It’s got to be said, the new Marvel TV shows are an impressive lot so far. Beginning with the surprisingly emotionally resonant mystery box of Wandavision, next cab off the rank is The Falcon and the Winter Soldier. And while this new one resembles a more traditional televisual experience, it’s nonetheless pretty bloody enjoyable.
The Falcon and the Winter Soldier features, naturally enough, The Falcon (Anthony Mackie) and the Winter Soldier (Sebastian Stan) in the post Thanos snap confusion of the Marvel Cinematic Universe (but on the telly!). The Falcon aka Sam Wilson is having a decent enough time of it. He’s working various government contracts and kicking arse for Uncle Sam. The Winter Soldier aka Bucky Barnes, however, is having a darker time. Still suffering from the memories of the terrible deeds he did while brainwashed by Hydra, Captain America’s bestie is trying to right his various wrongs. But, crikey it’s a long list…
So, The Falcon and the Winter Soldier’s rather clunky title isn’t an accident. It’s a deliberate tip of the hat to The Falcon and the Snowman (1985), a political thriller about agents beginning to have doubt in their government. Doubt is a key term for this show, because in the first episode we see Sam beginning to doubt America’s commitment to him and the other heroes, and Bucky is beginning to doubt he can ever make amends.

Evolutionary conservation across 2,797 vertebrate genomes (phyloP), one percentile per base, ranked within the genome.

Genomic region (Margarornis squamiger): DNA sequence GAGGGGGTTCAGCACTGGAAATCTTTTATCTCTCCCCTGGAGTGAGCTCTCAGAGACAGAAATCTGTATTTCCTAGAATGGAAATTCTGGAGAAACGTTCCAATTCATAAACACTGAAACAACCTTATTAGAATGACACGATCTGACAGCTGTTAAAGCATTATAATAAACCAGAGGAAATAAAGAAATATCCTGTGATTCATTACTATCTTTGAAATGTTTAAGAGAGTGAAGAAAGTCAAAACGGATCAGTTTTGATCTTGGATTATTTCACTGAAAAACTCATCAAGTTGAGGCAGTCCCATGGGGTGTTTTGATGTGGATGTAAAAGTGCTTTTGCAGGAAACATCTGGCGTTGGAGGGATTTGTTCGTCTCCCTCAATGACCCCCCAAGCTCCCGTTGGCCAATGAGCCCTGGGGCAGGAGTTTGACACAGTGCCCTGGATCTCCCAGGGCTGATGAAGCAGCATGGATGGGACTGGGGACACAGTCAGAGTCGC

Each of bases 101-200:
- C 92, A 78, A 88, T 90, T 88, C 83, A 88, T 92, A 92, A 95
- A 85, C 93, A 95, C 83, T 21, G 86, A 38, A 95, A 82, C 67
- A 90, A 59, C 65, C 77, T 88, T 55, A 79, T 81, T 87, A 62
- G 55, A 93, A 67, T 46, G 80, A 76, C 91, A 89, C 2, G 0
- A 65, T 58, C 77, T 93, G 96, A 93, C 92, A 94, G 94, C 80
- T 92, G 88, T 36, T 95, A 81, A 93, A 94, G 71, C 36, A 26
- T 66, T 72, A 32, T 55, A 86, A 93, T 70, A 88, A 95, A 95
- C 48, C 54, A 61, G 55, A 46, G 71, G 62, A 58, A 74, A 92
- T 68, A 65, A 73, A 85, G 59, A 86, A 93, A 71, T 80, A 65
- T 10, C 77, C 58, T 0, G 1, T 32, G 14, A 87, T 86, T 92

If this seems like pretty heavy gear for a show ostensibly about a bloke who has robot wings and another chap with a super strong metal arm, you’re not wrong. However, the whole caper is executed with a light touch, deftly shifting from spectacular action to social commentary and back again.
It’s a little early at this stage to say if The Falcon and the Winter Soldier will maintain a cracking yarn over its six episodes, but the opening hour is promising, and looks like it will dig into concepts that are a little more nuanced and abstract than its big screen stablemates.